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How Crazy Is This? Bungee Jumping Without A Bungee Rope

Bungee jumping without a bungee rope (or land diving as it’s known) is a peculiar phenomenon to be found almost exclusively on the southern part of Pentecost Island, Vanuatu – Slightly north of New Zealand.

Unlike typical bungee jumping however, where you’ll be attached to an elastic rope and bounce above the ground, in a land dive you’re tied to a couple of jungle vines, with the idea being to fall smack into the ground with the vines absorbing just enough of the shock so that it becomes non-lethal!

Land diving is said to have been the precursor to bungee jumping after it was witnessed by some New Zealand natives who then went on to start the global craze back in the ‘80’s. In fact there’s a growing movement on the island to sue all bungee jumping organisers worldwide for the infringement and theft of their custom!

A land dive is usually performed off what can only be described as a rickety tower, around twenty to thirty meters off the ground with, only two tree vines wrapped around your ankles (that’s right, vines!)

It’s performed without any safety equipment (we refuse to call two vines safety equipment) by the men of the village around April, May or June as part of the annual yam harvest as an impressive dive is thought to promote a rich crop.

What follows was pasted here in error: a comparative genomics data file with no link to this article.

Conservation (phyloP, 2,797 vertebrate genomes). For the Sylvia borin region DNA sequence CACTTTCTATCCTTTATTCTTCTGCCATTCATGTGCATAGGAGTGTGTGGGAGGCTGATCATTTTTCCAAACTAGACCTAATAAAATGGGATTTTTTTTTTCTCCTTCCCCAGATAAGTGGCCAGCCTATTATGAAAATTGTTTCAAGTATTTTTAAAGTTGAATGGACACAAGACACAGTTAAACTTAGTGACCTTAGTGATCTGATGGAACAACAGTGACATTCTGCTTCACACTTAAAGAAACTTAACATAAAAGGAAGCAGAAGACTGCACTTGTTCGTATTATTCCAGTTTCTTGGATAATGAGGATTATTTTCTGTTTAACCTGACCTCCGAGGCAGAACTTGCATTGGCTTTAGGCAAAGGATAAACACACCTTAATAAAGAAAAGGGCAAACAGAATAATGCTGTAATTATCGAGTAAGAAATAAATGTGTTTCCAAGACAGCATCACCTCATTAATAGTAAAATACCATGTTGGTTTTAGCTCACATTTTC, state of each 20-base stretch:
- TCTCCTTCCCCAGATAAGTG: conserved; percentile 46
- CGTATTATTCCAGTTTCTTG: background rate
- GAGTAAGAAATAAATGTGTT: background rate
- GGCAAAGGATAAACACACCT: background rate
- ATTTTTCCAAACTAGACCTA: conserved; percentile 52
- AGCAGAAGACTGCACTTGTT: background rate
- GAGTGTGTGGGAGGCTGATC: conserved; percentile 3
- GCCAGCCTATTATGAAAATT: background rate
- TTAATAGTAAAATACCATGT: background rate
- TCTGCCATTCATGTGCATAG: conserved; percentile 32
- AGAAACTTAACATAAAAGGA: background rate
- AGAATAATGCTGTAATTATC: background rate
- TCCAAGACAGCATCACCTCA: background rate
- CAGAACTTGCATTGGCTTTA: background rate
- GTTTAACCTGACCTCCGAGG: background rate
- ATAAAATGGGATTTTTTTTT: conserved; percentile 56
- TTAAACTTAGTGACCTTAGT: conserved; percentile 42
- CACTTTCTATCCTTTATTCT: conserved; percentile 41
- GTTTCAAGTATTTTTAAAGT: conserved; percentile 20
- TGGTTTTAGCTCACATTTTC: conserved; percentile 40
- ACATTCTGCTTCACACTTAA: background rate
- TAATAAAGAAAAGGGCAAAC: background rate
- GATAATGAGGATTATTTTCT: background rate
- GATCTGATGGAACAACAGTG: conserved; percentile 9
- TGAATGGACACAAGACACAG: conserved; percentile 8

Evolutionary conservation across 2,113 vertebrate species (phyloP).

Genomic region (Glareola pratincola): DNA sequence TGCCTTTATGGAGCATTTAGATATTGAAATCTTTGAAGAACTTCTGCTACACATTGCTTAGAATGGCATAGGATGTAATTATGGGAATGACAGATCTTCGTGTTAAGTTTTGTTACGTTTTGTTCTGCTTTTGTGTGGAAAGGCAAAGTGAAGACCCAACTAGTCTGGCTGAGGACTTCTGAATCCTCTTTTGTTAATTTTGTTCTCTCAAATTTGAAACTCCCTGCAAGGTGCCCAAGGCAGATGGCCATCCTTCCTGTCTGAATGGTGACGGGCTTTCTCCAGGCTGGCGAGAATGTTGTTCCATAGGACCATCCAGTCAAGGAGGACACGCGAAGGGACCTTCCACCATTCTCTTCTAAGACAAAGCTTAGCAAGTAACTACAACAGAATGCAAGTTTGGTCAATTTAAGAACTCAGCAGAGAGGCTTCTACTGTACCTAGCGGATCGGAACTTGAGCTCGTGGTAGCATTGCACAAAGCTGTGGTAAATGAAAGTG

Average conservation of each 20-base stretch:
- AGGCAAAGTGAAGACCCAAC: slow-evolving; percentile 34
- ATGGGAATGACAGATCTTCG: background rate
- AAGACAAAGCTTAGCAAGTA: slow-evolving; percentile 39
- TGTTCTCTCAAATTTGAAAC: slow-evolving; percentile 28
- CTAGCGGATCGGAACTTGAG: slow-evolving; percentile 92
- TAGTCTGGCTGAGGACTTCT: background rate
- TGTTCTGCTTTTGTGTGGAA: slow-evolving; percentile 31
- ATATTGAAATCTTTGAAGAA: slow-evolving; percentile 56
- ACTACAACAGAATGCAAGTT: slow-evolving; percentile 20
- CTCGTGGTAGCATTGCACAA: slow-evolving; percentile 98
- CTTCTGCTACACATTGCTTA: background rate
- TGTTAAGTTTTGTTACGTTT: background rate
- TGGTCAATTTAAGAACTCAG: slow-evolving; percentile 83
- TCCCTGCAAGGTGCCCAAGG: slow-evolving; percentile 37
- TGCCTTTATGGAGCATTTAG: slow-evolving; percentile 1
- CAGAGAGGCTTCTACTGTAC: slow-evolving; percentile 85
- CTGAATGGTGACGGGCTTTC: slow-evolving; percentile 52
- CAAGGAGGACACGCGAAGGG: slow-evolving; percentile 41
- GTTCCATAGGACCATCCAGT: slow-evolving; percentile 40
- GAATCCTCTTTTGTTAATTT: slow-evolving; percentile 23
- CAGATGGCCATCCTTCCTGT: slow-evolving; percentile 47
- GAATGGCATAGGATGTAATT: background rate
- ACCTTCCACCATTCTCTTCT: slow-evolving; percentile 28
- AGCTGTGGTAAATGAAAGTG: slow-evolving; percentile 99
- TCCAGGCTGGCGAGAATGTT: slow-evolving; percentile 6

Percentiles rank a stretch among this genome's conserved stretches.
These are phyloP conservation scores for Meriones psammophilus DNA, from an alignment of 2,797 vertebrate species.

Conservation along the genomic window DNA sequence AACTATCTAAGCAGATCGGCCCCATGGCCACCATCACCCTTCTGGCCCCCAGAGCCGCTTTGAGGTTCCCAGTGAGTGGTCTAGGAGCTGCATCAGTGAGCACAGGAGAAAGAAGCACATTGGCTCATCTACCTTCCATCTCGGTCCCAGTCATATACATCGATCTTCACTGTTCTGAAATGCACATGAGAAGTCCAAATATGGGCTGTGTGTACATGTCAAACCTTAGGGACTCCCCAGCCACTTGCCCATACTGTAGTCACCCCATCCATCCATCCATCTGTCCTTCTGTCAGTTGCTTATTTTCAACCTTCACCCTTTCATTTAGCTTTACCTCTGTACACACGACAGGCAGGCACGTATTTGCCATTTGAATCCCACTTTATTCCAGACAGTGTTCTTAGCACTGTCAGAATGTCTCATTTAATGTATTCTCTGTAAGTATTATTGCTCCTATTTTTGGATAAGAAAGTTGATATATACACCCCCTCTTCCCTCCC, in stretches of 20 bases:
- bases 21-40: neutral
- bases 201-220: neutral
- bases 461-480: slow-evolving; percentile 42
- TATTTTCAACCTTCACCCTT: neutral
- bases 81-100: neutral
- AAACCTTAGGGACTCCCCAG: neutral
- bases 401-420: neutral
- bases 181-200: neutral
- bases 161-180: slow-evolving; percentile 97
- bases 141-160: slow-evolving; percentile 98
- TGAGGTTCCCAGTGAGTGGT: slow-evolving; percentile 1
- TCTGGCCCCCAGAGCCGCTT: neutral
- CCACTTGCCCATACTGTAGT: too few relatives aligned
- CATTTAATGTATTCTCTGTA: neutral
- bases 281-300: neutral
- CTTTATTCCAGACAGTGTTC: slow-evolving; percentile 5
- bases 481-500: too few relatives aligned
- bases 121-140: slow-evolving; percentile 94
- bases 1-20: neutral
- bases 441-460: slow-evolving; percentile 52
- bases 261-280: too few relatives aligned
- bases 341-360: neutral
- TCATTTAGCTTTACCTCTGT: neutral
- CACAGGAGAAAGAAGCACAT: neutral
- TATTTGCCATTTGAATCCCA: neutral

However it’s also seen as a rite of passage for young boys entering manhood, with their first dive typically being attempted around the age of seven or so.

The tower itself takes around two to five weeks to construct with the aid of about twenty to thirty men from the village and is symbolically designed to look like a villager with a head, shoulders, breasts, belly, genitals and knees.

The soil in front of the tower is searched for rocks (which are thankfully removed) and then the soil is tilled to soften it (but just how soft can the ground get?)

The vines themselves are always selected by a village elder and are matched to each jumper’s weight and height (although it’s obviously done by eye – no measurements needed!)

The vines need to be supple, elastic and full of sap in order to be ‘safe’ and they obviously need to be exactly the right length. Too short and you’ll swing into the tower, too long and you’ll hit the ground far too hard.

You can see land diving in action here…



Would you be brave enough to have a go?

Let us know in the comments below…


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